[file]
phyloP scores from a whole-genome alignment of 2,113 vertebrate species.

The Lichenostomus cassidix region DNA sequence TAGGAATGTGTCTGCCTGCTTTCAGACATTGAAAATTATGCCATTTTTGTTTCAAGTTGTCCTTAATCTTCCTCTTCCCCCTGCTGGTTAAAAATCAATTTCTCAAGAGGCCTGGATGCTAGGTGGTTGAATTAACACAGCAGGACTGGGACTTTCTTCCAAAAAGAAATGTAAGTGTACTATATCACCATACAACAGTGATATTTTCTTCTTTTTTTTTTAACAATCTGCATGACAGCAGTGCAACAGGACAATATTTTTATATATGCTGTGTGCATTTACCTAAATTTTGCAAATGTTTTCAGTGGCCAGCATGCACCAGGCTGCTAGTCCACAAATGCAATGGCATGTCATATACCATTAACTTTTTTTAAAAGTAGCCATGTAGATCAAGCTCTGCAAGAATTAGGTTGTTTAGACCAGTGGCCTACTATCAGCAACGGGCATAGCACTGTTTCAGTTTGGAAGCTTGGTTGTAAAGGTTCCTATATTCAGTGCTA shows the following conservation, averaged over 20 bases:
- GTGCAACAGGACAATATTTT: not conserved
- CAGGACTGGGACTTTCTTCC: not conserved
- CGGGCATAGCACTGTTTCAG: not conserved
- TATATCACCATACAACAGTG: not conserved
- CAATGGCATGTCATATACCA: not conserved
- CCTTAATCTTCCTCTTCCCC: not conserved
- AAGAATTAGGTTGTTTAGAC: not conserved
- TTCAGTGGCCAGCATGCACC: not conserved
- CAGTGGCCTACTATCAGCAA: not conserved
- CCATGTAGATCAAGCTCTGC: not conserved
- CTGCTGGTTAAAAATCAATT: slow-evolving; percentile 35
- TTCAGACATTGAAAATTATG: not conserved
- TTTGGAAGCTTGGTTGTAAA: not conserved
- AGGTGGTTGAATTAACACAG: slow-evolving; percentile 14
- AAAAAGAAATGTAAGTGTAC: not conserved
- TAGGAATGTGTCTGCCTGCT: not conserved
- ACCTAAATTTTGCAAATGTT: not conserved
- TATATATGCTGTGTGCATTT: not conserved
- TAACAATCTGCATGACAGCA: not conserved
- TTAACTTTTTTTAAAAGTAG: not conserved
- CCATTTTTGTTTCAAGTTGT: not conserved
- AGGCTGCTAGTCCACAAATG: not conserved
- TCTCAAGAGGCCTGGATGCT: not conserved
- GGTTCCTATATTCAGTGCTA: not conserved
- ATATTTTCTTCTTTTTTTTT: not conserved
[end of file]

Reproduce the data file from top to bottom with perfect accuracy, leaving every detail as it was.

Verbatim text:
phyloP scores from a whole-genome alignment of 2,113 vertebrate species.

The Lichenostomus cassidix region DNA sequence TAGGAATGTGTCTGCCTGCTTTCAGACATTGAAAATTATGCCATTTTTGTTTCAAGTTGTCCTTAATCTTCCTCTTCCCCCTGCTGGTTAAAAATCAATTTCTCAAGAGGCCTGGATGCTAGGTGGTTGAATTAACACAGCAGGACTGGGACTTTCTTCCAAAAAGAAATGTAAGTGTACTATATCACCATACAACAGTGATATTTTCTTCTTTTTTTTTTAACAATCTGCATGACAGCAGTGCAACAGGACAATATTTTTATATATGCTGTGTGCATTTACCTAAATTTTGCAAATGTTTTCAGTGGCCAGCATGCACCAGGCTGCTAGTCCACAAATGCAATGGCATGTCATATACCATTAACTTTTTTTAAAAGTAGCCATGTAGATCAAGCTCTGCAAGAATTAGGTTGTTTAGACCAGTGGCCTACTATCAGCAACGGGCATAGCACTGTTTCAGTTTGGAAGCTTGGTTGTAAAGGTTCCTATATTCAGTGCTA shows the following conservation, averaged over 20 bases:
- GTGCAACAGGACAATATTTT: not conserved
- CAGGACTGGGACTTTCTTCC: not conserved
- CGGGCATAGCACTGTTTCAG: not conserved
- TATATCACCATACAACAGTG: not conserved
- CAATGGCATGTCATATACCA: not conserved
- CCTTAATCTTCCTCTTCCCC: not conserved
- AAGAATTAGGTTGTTTAGAC: not conserved
- TTCAGTGGCCAGCATGCACC: not conserved
- CAGTGGCCTACTATCAGCAA: not conserved
- CCATGTAGATCAAGCTCTGC: not conserved
- CTGCTGGTTAAAAATCAATT: slow-evolving; percentile 35
- TTCAGACATTGAAAATTATG: not conserved
- TTTGGAAGCTTGGTTGTAAA: not conserved
- AGGTGGTTGAATTAACACAG: slow-evolving; percentile 14
- AAAAAGAAATGTAAGTGTAC: not conserved
- TAGGAATGTGTCTGCCTGCT: not conserved
- ACCTAAATTTTGCAAATGTT: not conserved
- TATATATGCTGTGTGCATTT: not conserved
- TAACAATCTGCATGACAGCA: not conserved
- TTAACTTTTTTTAAAAGTAG: not conserved
- CCATTTTTGTTTCAAGTTGT: not conserved
- AGGCTGCTAGTCCACAAATG: not conserved
- TCTCAAGAGGCCTGGATGCT: not conserved
- GGTTCCTATATTCAGTGCTA: not conserved
- ATATTTTCTTCTTTTTTTTT: not conserved